# Mathematical methods for economic theory

Martin J. Osborne

## 8.5 Differential equations: phase diagrams for autonomous equations

We are often interested not in the exact form of the solution of a differential equation, but only in the qualitative properties of this solution. In economics, in fact, the differential equations that arise usually contain functions whose forms are not specified explicitly, so there is no question of finding explicit solutions. One way of studying the qualitative properties of the solutions of a differential equation is to construct a “phase diagram”. I discuss this technique for the class of “autonomous” first-order differential equations.

### Autonomous equations

An autonomous first-order ordinary differential equation is a first-order ordinary differential equation in which the value of x'(t) depends only on x(t), not independently on the value of t.
Definition
An autonomous first-order ordinary differential equation is a first-order ordinary differential equation that may be written in the form
x'(t) = F(x(t))
for a functions F of a single variable.
An equilibrium of such an equation is a value of x for which F(x) = 0 (because if F(x) = 0 then x'(t) = 0, so that the value of x does not change).

A phase diagram indicates the sign of x'(t) for a representative collection of values of x. To construct such a diagram, plot the function F, which gives the value of x'. For values of x at which the graph of F is above the x-axis we have x'(t) > 0, so that x is increasing; for values of x at which the graph is below the x-axis we have x'(t) < 0, so that x is decreasing. A value of x for which F(x) = 0 is an equilibrium state.

If x* is an equilibrium and F'(x*) < 0, then if x is slightly less than x* it increases, whereas if x is slightly greater than x* it decreases. If, on the other hand, F'(x*) > 0, then if x is slightly less than x* it decreases, moving further from the equilibrium, and if x is slightly greater than x* it increases, again moving away from the equilibrium. That is, we have the following result.

Proposition
For an autonomous first-order ordinary differential equation x'(t) = F(x(t)), x* is an equilibrium if and only if F(x*) = 0. An equilibrium x* is locally stable if F'(x*) < 0 and unstable if F'(x*) > 0.
The example in the following figure has three equilibria, a, b, and c. The arrows on the x-axis indicate the direction in which x is changing (given by the sign of x'(t)) for each possible value of x.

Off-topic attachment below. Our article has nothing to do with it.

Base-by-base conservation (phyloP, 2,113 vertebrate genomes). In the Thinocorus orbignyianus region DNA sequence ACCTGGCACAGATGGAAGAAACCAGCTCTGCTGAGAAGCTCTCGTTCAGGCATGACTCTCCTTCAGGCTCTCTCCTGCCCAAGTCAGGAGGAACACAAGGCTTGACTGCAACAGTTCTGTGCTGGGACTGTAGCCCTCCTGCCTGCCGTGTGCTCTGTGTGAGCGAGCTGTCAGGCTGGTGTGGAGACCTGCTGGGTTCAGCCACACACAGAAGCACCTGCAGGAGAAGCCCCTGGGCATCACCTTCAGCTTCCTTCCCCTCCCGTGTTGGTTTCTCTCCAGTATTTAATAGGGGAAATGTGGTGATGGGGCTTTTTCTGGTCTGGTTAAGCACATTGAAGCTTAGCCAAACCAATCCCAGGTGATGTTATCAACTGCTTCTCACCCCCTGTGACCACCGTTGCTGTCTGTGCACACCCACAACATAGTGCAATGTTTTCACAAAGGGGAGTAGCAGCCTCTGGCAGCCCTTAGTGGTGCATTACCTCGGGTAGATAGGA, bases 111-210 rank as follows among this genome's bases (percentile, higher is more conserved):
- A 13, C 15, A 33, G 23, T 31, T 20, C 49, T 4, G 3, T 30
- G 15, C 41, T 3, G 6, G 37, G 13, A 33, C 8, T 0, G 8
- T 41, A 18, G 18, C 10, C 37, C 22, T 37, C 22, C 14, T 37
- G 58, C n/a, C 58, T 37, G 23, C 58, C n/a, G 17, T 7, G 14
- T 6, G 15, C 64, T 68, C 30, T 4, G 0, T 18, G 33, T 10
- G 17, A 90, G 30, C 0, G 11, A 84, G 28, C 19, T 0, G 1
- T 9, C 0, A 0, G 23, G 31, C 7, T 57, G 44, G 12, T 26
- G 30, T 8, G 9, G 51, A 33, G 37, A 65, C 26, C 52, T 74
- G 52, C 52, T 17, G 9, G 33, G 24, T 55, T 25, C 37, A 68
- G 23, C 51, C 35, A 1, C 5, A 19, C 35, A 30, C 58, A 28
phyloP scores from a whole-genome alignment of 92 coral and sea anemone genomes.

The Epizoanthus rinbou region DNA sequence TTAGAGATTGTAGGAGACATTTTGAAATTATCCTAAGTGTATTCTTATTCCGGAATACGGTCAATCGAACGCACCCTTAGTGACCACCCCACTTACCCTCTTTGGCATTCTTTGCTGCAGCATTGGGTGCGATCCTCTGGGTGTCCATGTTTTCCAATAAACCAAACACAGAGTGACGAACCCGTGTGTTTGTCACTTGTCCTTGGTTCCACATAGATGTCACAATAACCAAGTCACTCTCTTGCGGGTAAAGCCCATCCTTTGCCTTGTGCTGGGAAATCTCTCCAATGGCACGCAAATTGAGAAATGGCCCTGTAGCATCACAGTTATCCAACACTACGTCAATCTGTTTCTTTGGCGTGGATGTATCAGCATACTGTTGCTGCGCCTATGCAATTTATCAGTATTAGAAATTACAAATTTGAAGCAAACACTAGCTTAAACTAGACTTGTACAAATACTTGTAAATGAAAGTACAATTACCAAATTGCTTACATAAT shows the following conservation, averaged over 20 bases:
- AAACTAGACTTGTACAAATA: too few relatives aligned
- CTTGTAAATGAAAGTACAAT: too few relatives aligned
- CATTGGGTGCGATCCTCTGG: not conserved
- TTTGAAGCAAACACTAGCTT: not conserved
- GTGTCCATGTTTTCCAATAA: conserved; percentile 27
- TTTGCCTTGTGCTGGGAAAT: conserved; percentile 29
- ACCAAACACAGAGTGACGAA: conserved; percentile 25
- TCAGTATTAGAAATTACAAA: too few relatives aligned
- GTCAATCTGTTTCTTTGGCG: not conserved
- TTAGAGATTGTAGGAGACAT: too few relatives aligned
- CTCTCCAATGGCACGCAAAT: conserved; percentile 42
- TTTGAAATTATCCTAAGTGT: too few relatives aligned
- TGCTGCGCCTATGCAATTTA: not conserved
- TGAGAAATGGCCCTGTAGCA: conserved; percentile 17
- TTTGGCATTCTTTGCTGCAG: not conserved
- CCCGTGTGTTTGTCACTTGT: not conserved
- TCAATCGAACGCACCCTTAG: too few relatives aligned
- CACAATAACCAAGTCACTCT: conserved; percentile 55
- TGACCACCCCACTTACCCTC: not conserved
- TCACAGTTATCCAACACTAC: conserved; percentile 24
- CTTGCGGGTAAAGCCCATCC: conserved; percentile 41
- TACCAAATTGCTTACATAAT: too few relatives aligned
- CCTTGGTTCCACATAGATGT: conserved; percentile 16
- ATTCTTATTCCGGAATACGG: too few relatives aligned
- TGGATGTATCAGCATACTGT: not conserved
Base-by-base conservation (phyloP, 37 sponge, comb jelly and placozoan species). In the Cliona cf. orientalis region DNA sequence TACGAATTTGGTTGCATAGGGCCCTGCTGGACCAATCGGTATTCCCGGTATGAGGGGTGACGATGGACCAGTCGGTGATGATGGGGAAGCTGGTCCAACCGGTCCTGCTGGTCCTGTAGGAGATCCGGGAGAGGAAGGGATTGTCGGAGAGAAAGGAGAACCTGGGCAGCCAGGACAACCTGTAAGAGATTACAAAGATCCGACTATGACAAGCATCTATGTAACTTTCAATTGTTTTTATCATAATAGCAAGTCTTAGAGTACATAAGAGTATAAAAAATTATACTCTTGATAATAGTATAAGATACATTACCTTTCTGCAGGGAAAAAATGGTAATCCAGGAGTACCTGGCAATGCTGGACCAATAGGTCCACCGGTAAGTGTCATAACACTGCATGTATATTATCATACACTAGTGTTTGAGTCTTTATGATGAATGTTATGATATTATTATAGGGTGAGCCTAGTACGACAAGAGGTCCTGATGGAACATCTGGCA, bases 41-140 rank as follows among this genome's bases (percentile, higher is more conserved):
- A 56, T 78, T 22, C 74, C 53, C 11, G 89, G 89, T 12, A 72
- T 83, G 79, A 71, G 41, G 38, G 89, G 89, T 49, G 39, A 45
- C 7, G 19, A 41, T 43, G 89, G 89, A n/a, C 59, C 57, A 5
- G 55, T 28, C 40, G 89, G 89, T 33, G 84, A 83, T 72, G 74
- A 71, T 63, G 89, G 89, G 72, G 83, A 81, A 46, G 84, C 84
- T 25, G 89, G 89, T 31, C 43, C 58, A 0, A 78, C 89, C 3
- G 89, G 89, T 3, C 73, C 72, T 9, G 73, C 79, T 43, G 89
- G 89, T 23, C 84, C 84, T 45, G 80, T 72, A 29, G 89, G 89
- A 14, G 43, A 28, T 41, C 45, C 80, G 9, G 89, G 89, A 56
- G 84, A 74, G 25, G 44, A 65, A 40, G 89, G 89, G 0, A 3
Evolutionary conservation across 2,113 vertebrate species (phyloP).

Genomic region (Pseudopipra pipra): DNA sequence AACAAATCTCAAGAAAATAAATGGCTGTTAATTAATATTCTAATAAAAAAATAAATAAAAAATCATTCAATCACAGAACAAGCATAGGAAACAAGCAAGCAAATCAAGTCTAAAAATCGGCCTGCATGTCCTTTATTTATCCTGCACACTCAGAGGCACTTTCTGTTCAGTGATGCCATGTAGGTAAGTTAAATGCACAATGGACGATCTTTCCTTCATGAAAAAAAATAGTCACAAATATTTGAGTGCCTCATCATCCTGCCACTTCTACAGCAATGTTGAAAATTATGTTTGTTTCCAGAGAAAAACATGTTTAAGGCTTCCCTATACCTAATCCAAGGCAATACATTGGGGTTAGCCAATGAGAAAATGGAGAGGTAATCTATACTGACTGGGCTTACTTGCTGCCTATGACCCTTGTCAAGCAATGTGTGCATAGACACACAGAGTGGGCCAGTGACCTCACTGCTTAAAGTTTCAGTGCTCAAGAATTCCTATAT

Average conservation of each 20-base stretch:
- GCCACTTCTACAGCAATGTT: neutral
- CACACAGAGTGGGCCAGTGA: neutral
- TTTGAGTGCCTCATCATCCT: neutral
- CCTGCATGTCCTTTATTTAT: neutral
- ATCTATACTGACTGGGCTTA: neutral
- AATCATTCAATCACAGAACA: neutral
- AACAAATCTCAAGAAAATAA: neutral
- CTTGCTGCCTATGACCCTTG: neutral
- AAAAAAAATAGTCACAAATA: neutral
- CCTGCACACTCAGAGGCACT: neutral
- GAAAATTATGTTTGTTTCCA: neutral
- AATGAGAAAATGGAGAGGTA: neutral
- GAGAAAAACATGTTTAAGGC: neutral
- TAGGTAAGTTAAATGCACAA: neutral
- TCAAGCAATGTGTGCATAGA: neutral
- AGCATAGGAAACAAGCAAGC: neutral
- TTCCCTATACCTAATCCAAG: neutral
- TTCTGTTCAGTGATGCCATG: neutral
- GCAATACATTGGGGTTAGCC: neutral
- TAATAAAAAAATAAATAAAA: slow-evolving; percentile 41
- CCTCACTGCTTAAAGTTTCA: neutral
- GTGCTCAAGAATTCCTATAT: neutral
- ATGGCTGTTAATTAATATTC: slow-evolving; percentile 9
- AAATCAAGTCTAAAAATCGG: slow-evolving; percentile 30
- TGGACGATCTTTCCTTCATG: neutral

We see that the equilibrium b is locally stable, whereas the equilibria a and c are unstable.

Example (Solow's model of economic growth)
The following model generalizes the one in an earlier example. Suppose that the production function is a strictly increasing and strictly concave function F that is homogeneous of degree 1 (i.e. has “constant returns to scale”), rather than taking the specific form assumed in the earlier example.

We now have

K'(t) = sF(K(t), L(t)).
As before, the labor force grows at the constant rate λ, so that
L'(t)/L(t) = λ.
We may study the behavior of the capital-labor ratio K(t)/L(t) as follows. Let k = K/L and define the function f of a single variable by
f(k) = F(k, 1) for all k.
Since F is increasing and concave we have f' > 0 and f" < 0, and since it is homogeneous of degree 1 we have
F(KL) = LF(K/L, 1) = Lf(k).
Thus
K'(t) = sL(t)f(k(t)).
Now,
 k'(t) = [K'(t)L(t) − K(t)L'(t)]/(L(t))2 = [K'(t) − k(t)L'(t)]/L(t)
so
k'(t) = sf(k(t)) − λk(t).
The phase diagram of this equation is shown in the following figure.

We see that the equation has two equilibria, k* = 0, which is unstable, and the value of k* for which sf(k*) = λk*, which is locally stable.

The stable equilibrium value of k depends on s: the equation

sf(k*) = λk*
implicitly defines k* as a function of s. Which value of s maximizes the equilibrium value of per capita consumption? Per capita consumption is equal to (1 − s)F(KL)/L, or, given our previous calculations, (1 − s)f(k). Thus in an equilibrium per capita consumption is equal to (1 − s)f(k*(s)). A stationary point of this function satisfies
(1 − s)f'(k*(s))k*'(s) = f(k*(s)).
Now, differentiating the equation defining k* and rearranging the terms we obtain
k*'(s) = f(k*(s))/[λ − sf'(k*(s))].
Combining the last two equations we deduce that if s maximizes per capita consumption then
f'(k*(s)) = λ.
That is, the marginal product of capital is equal to the rate of population growth.